Dragon Age: Origins - Warden's Keep DLC 360 Review

If Bioware's Dragon Age wasn’t long enough, then the recent expansion isn't going to make it much longer. To be fair this is the second DLC for the game, that should otherwise have been included in retail. For those who have actually slugged through the game, the following may not be anything new, but for the rest, there are spoilers; so you’ve been warned. Return with us as we hit up the fields of Warden's Keep and discover its secret within.



Reviewing DLC can be tough in that, where a game did very well usually an expansion is more of the same but slightly different, lowering the 'wow' factor and potentially nullifying any enjoyment. What is striking about this particular addition is just how well it would have worked as a demo or trial to the full Dragon Age game.


What you get is a bite size taste of everything you would expect in the full game: A long winded story about the titular Grey Wardens, their ancestors and the lies and betrayals that followed, a mix of both un-dead and daemonic forces, 2 side quests, some new evil npc to chat with and a bunch of loot. Specifically a new suite of Armor. All this in under a few hours.


Sadly, if you were under the illusion that this was some sort of expansion pack with new quests, it's not. In fact the tower at Warden's Keep surmount to a front lawn on the castle with a bunch of un-dead to push your way through. Once inside you have to clean out the castle, confront a mage and then, thanks for playing- it's all over. Oh, and there is a corrupted un-dead ex-Grey Warden relative to dispatch of as well.


Why this would make an excellent demo to the full game is that the story, true to form is excellent. Told through the flashbacks of ghosts, a lot more detail about the Grey Warden heroes is explained and the people that came together to form them. Unfortunately, unlike the main game, the story is told via cut scenes which are wholly un-interactive. So the action will continually stop to reveal more movies about the past.


If the main game was not action enough for an RPG, then returning to Warden's Keep is. There are waves of undead up to the castle doors and then a bunch more inside. Depending what level you approach this at, you won't even have to pause as the dead fall like butter to your higher level character. This is a serious flaw and many people may not try this till after the main quest is complete. The new armor set is good but not great, and provides nothing better than some of the higher level loot.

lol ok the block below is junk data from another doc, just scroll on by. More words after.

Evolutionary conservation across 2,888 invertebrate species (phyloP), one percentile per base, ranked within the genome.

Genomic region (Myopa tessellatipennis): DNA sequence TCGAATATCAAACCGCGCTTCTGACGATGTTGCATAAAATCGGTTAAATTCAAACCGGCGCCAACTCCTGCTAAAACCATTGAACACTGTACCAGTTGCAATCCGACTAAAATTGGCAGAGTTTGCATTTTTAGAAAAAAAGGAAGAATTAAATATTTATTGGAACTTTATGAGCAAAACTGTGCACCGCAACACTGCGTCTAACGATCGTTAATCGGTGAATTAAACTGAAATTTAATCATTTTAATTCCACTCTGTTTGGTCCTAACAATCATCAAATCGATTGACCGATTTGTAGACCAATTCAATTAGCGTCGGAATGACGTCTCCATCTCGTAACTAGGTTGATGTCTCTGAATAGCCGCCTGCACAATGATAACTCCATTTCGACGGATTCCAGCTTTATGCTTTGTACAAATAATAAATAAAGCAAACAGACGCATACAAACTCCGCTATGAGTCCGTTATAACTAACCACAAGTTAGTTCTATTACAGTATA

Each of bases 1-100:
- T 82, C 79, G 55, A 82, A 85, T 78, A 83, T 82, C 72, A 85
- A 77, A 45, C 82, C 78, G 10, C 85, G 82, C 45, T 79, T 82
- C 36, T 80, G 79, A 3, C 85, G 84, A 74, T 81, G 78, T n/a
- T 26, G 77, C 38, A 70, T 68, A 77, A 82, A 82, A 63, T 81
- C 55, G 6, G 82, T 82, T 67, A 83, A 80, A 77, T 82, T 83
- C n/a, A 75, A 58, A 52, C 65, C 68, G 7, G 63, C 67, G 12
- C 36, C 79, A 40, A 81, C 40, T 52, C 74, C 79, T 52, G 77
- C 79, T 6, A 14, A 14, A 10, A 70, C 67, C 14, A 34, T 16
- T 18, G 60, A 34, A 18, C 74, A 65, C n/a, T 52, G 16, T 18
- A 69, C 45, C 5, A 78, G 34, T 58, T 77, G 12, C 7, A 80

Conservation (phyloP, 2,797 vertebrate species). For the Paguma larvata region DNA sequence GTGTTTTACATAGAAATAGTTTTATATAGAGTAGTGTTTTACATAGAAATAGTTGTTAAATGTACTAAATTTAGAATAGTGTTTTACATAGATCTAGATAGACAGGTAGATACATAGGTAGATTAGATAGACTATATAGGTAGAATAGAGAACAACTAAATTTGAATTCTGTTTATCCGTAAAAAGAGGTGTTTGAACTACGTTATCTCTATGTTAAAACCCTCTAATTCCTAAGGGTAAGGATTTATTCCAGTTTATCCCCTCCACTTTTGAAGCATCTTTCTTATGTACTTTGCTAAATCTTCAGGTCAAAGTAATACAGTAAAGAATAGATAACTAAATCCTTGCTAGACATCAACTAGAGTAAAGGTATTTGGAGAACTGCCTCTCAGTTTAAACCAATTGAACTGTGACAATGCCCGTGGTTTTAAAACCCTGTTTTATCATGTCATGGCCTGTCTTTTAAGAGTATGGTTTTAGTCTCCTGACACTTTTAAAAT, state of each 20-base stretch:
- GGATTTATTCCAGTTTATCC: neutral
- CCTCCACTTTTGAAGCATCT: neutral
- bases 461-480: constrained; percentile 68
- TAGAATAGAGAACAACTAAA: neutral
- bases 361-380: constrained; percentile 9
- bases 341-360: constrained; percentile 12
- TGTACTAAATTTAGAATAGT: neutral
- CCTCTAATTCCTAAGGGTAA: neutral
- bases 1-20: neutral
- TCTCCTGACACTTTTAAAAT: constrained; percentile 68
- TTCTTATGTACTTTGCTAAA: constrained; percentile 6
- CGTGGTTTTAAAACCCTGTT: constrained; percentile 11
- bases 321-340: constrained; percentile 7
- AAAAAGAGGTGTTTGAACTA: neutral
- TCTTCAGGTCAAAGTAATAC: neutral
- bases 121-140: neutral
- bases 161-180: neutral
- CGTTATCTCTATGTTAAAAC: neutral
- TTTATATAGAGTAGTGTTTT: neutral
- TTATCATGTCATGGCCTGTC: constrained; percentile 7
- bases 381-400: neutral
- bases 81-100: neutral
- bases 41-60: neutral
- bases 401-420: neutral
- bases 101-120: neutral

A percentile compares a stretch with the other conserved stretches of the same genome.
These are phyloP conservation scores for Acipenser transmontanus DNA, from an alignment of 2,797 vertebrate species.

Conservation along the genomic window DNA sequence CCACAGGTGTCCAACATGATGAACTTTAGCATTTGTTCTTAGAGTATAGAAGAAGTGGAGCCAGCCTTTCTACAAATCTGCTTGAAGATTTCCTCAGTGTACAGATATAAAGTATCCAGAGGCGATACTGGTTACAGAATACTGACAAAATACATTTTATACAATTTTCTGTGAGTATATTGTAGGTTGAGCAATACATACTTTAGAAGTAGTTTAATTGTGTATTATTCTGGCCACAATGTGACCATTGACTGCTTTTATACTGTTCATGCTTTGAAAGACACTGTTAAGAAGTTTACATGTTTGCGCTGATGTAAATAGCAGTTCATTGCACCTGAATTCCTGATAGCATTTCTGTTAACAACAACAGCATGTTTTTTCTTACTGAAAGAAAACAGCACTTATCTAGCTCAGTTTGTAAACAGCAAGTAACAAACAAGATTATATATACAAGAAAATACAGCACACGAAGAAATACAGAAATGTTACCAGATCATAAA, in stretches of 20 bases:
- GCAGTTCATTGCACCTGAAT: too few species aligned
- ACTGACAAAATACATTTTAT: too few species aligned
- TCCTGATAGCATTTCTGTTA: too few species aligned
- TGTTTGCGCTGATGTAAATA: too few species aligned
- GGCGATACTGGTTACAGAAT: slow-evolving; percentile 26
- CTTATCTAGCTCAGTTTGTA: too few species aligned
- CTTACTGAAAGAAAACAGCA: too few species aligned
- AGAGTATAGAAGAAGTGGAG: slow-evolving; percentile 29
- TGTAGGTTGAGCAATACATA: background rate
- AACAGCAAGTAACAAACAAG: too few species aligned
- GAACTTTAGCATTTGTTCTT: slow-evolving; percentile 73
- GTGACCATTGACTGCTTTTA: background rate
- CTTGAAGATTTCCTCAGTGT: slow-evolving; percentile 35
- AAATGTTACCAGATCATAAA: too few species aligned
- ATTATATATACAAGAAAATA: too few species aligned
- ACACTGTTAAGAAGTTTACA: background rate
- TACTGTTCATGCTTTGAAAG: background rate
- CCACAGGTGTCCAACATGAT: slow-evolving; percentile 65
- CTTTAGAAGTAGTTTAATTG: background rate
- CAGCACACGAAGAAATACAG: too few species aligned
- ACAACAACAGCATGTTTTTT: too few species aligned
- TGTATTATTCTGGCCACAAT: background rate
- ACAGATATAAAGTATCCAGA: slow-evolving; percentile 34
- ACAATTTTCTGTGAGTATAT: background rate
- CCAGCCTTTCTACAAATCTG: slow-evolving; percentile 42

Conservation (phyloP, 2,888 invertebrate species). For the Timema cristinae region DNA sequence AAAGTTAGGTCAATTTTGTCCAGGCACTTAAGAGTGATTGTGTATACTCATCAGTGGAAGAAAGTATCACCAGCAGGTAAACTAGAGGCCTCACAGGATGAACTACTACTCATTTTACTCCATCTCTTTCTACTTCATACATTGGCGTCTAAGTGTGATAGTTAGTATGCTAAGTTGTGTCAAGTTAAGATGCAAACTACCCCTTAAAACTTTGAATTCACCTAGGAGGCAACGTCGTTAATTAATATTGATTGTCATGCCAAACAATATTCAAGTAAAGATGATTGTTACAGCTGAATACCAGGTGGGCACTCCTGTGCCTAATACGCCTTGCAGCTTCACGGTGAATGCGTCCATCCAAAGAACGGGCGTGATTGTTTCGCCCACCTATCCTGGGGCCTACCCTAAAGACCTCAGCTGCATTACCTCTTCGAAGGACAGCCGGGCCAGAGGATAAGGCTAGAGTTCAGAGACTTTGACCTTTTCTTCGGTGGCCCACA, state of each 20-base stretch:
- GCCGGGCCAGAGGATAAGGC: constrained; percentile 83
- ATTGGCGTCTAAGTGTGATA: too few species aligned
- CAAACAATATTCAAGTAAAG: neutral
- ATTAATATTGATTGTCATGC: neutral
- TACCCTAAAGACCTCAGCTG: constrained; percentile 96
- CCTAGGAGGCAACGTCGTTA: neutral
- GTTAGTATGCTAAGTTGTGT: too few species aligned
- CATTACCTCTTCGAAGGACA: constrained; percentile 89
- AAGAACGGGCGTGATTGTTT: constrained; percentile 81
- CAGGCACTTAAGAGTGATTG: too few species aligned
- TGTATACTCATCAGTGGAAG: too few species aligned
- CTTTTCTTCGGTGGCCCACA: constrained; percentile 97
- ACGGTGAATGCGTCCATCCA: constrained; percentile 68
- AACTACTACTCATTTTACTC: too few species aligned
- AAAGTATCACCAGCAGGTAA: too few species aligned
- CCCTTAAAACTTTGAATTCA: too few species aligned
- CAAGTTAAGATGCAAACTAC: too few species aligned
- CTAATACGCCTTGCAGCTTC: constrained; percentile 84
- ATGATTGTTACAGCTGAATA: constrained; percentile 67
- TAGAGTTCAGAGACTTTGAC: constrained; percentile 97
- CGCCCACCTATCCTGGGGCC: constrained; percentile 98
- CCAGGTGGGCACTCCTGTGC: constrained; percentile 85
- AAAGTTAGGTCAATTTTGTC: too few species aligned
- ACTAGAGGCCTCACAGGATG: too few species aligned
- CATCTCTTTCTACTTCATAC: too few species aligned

Graphics and sound

One curious thing about the expansion is that Bioware promised more stuff for your pet dog. Admittedly there is nothing to engage your dog in specifically until you remember that all the sparkly environmental items around the world can be 'sniffed' to unlock more XP and upgrades for said animal. In this way, there is a lot around the castle to look at and see and the environment is suitably pretty.


Graphically, Warden's Keep is the almost exactly the same as the rest of the game. It possibly looks slightly better due to some nice weather effects like snow and blizzards on the top of the castle, but at least on the XBOX, water is still static colors which are rather bland and burnt in. The snow is well represented and at least Bioware do not seem to have reused too many of the same props. Everything looks 'new' to the world of Dragon Age but also fits right in. New enemies include un-dead in the form of Skeletal warriors while the rest are a mix of the daemons already in the game.


Unfortunately there is just not much to write home about. The dialogue options are up to snuff, with a few different choices of how to achieve the outcome. Once again as seems to be the pattern, you can pick which person to side with in the dispute to either get 2 new abilities for your class, or some new loot.


Bioware have taken all the best bits of the larger game and distilled them into a tighter compact package. But just as it gets going it ends, unlocking a bunch of new characters to trade with in a new town but not much else.



The value in this particular mini-adventure might just be saying that you have done everything and seen everyone in the game. Or it might just simply be shutting up the npc in your camp who consistently tries to get you to buy DLC to 'complete the mission’.


You would think it is worth the money, what with an excellent short story, some good dialogue choices and a new set of armor, but gone are the days when rare armor was hard to find, in the depths of some forgotten tomb. Now the depths of the credit card and shallowness of pocket will have to do. It does explain some more back story about your characters, but at 400msp, it should have come free; with the game.



When a game like Dragon Age boasts so much already, can we really cry foul when we are asked to pay for a little more. The biggest flaw in these transactions is what exactly do you do with the new loot and skills after the expansion? Especially when you have already finished the game. The anticipate Mass Effect 2 goes some way to remedying this, carrying over characters from the first game, but Fallout 3 had the same flaws. Bioware: More DLC please, longer this time and with harder enemies.





- Same Great Bioware flavor

- Same Great Dragon Age taste

- The two main bad guys are at least interesting



- More of the same

- Way too short

- Not scalable to higher levels


Reviewed & Written By Ian Crane